1. This second appeal arises out of execution proceedings. The appellant had executed a surely bond in favour of the Court agreeing to pay Rs. 2,400/- to the decree-holder in case the judgment-debtor, who is respondent No. 2 here, failed to prefer an appeal from the decree of the trial Court and obtain a stay order from that Court. This was on 3-12-1952. The respondent No. 2 did not prefer an appeal nor did he bring any stay order. The decree-holder, i.e., the respondent No. 1, then sought to execute the decree. In the execution proceedings the parties arrived at a compromise the terms of which are as follows:
'(a) The J.D. paid the amount Rs. 200/- on 6-4-1953. The J.D. shall pay Rs. 600/- by 18-4-1953. The J.D. shall pay Rs. 800/- by 15-4-1954. The balance of instalment by 15-4-1955.
(b) The J.Ds. shall furnish solvent security within 15 days in the extent of the decretal claim interest and costs.
(c) In default of any of the terms mentioned above, the scheme of installments shall (sic) to operate.
(d) The decretal amount shall carry interest at 6 per cent per annum from date of application till realization.'
2. It would appear that the respondent No. 2 failed to furnish a fresh solvent security as contemplated in the compromise. He did not pay any money either and eventually the respondent No. 1 took out execution against the respondent No. 2 for the entire amount due under the decree together with interest as agreed to in the compromise between the respondents Nos. 1 and 2. Various objections were raised on behalf of the appellant to the execution but only one of those objections is pressed before me and it is only that which has to be considered. The objection is that by reason of the arrangement arrived at on 14-1-1953, there was a variation in the original contract and that consequently the appellant who was a surety was discharged on the principle underlying Section 133 of the Contract Act. This contention was negatived by both the Courts below.
3. No doubt as has been held in Madanlal Motilal v. Radhakishan Laxminarain, 31 Nag LR (Sup) 83: AIR 1935 Nag 258, the provisions of Sections 126 and 135 to 139 of the Contract Act (and a portion of Section 133) do not apply where the bond has been executed by the surety in favour of the Court. However, as has been held in Parvatibai v. Vinayak Balvant. AIR 1939 Bom 23, the principles underlying those sections do certainly apply. This decision is binding upon me. In Jagjivandas v. King Hamilton and Co., 33 Bom LR 709: AIR 1931 Bom 337, it has been held that the general principle is that the rights of surety are not to be interfered with without his consent, and that giving time to the principle debtor does prejudice the rights of the surety by preventing him from paying off the creditor and then enforcing the creditors original rights against the principle debtor. In the instant case, by making the decree payable by installments time was given to the respondent No. 2. In addition, there was a substantial variation in the original contract by reason of the fact that the judgment-debor that is the respondent No.2, was required to pay interest at 6 per cent per annum on the decretal amount. This was casting an additional burden on the appellant. Where such a variation takes place it must be held that the surety is discharged. This is what has been held in T.N. and O. Bank Ltd. v. Official Assignee, Madras : AIR1944Mad396 . It is said that the surety's burden would not be increased as he could not be liable to the interest agreed to between the respondents 1 and 2. A complete answer is to be found in the following observations in Keshaval Harilal Setalvad v. Pratapsing Moholalbhai Sheth, 34 Bom LR 167: AIR 1932 Bom 168.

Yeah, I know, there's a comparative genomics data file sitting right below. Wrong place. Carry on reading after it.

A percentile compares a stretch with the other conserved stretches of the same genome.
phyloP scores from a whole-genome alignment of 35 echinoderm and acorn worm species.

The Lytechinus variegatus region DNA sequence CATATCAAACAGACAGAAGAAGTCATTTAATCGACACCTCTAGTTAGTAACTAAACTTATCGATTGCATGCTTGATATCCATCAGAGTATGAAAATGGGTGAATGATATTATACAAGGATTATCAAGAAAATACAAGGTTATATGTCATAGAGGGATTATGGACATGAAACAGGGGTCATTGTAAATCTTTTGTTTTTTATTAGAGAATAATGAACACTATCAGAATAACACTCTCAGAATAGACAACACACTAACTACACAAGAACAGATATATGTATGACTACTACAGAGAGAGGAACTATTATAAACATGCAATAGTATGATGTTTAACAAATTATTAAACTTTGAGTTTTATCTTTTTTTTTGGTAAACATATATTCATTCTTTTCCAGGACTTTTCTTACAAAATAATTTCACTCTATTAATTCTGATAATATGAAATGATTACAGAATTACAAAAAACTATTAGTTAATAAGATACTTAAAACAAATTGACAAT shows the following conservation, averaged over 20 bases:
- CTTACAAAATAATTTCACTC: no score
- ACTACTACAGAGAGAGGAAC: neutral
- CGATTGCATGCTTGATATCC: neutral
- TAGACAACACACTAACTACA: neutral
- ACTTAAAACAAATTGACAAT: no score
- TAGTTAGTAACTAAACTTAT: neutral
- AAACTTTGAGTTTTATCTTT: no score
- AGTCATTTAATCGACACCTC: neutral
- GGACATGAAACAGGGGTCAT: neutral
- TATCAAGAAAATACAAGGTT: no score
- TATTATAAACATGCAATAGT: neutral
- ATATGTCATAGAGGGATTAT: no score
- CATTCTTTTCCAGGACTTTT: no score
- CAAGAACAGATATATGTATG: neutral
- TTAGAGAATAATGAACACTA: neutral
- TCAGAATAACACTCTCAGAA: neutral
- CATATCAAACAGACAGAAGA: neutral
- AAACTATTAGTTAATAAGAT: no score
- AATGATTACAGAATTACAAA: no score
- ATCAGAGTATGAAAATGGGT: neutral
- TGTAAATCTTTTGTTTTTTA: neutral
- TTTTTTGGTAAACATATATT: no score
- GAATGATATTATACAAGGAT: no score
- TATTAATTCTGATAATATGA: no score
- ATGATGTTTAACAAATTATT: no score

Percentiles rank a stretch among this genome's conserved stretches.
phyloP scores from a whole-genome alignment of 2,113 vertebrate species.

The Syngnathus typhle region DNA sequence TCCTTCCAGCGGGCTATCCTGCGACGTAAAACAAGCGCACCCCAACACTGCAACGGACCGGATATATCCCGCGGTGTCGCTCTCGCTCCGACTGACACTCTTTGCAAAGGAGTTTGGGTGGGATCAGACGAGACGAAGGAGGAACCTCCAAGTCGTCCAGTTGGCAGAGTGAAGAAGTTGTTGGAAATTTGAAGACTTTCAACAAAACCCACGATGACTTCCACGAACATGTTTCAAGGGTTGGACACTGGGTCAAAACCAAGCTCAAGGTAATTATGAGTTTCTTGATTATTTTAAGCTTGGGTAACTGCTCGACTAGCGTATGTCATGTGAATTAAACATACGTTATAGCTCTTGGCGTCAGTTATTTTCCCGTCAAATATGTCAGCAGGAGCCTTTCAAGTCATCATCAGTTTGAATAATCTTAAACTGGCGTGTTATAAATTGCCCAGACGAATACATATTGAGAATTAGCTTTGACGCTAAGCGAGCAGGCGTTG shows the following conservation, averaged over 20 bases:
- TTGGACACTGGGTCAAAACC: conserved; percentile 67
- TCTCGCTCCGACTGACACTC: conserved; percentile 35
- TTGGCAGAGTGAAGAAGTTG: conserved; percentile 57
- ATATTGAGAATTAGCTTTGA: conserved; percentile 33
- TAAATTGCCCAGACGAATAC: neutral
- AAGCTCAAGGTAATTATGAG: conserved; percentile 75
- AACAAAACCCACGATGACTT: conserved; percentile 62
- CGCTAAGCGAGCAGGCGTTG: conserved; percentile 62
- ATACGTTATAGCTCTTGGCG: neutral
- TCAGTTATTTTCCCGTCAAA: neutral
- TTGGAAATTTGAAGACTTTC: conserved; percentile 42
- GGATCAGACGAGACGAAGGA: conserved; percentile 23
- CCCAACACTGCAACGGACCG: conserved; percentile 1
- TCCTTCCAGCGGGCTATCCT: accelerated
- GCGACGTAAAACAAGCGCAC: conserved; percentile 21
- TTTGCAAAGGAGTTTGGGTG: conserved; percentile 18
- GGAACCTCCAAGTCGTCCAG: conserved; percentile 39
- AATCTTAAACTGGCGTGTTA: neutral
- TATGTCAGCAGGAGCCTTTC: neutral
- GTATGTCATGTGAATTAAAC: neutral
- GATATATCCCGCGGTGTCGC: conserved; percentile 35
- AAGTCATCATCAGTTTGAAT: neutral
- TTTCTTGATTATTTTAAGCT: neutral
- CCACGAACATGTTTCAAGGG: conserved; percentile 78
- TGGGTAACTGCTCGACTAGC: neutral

'If there is a substantial alteration in a contract by the principle, without the consent of the surety, even if there is no extra prejudice to the surety which can be shown to exist, the surety will be discharged, because the Court will not go into the question whether there has been any actual prejudice or not. The surety is to be the judge whether he will continue to remain liable on the new contract or not.'
4. Now it is argued that in the instant case, the respondent No. 2 having failed to furnish fresh security the instalment arrangement did not come into operation at all. That however is neither here nor there. What we have to look to is the state of affairs on 14-1-1953 when the new arrangement was arrived at. That arrangement came into operation immediately. The furnishing of security was not a condition precedent to the coming into force there of. Only the instalment scheme was made defeasible on failure to furnish security. Therefore, no sooner the arrangement was arrived at the surety bond became unenforceable. Apart from that there is the fact that by virtue of this new arrangement, the respondent No. 2 became liable to pay interest at 6 per cent per annum. His liability to pay interest was not dependent upon his being given the benefit of the installments. In these circumstances, it must be held that there has been a substantial variation in the original contract by reason of which the surety is discharged.
5. Accordingly, I allow the appeal and dismiss the application for execution against the appellant. Costs throughout will be borne by the respondent No. 1.
6. Appeal allowed.